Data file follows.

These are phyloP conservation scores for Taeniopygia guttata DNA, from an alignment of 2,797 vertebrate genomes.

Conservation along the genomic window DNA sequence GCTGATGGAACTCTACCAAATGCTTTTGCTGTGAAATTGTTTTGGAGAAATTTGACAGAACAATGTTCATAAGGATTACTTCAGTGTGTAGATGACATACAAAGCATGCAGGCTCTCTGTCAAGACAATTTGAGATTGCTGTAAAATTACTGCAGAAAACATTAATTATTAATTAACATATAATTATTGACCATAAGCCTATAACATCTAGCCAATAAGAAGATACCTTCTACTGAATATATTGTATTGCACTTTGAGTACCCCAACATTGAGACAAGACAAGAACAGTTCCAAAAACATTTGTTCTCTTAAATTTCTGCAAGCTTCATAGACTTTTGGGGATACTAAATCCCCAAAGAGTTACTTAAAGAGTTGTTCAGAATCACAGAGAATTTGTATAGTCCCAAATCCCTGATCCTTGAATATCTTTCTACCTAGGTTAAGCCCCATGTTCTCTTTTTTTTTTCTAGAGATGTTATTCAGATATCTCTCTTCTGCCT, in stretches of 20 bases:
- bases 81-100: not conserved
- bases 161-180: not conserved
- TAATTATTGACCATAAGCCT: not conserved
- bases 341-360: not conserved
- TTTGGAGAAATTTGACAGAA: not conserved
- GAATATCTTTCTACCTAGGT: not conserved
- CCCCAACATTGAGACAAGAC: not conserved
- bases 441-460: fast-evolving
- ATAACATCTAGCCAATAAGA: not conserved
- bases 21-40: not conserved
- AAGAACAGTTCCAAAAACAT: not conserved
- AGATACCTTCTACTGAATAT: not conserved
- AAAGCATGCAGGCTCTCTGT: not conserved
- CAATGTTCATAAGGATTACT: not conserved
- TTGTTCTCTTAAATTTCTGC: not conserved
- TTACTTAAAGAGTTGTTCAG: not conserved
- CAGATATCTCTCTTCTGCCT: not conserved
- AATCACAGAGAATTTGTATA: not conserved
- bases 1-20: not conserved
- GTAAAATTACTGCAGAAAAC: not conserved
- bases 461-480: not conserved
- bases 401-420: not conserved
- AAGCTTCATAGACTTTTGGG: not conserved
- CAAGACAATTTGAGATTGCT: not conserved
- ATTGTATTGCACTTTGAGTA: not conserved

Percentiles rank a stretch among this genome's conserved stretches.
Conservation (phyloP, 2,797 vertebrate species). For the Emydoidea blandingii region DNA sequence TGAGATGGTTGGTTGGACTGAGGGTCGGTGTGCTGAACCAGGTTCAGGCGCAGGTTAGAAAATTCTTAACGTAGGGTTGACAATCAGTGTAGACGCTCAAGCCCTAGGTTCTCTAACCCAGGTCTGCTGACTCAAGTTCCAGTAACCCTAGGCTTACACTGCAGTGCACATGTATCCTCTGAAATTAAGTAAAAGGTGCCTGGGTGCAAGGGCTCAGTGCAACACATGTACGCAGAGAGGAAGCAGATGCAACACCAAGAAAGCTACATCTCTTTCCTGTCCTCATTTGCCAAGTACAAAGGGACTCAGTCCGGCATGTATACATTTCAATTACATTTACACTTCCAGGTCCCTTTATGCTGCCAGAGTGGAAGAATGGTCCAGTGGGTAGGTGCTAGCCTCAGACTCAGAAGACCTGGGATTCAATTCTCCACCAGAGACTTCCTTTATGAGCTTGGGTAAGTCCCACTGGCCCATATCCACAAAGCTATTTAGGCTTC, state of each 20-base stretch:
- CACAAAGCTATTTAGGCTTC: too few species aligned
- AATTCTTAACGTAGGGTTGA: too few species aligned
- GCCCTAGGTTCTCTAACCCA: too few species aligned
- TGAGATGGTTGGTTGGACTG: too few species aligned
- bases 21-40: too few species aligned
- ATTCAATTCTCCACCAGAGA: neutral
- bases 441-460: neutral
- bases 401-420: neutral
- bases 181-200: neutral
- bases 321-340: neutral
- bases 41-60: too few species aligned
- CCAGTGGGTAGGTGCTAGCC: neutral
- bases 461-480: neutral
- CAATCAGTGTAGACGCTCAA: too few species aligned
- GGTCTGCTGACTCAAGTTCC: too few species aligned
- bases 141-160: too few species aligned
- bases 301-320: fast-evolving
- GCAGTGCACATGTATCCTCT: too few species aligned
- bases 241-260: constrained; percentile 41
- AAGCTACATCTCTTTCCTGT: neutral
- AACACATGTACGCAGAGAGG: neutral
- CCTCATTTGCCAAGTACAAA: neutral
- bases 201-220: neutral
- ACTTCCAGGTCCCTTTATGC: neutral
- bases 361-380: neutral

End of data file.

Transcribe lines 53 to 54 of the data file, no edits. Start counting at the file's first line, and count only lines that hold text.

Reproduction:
- ACTTCCAGGTCCCTTTATGC: neutral
- bases 361-380: neutral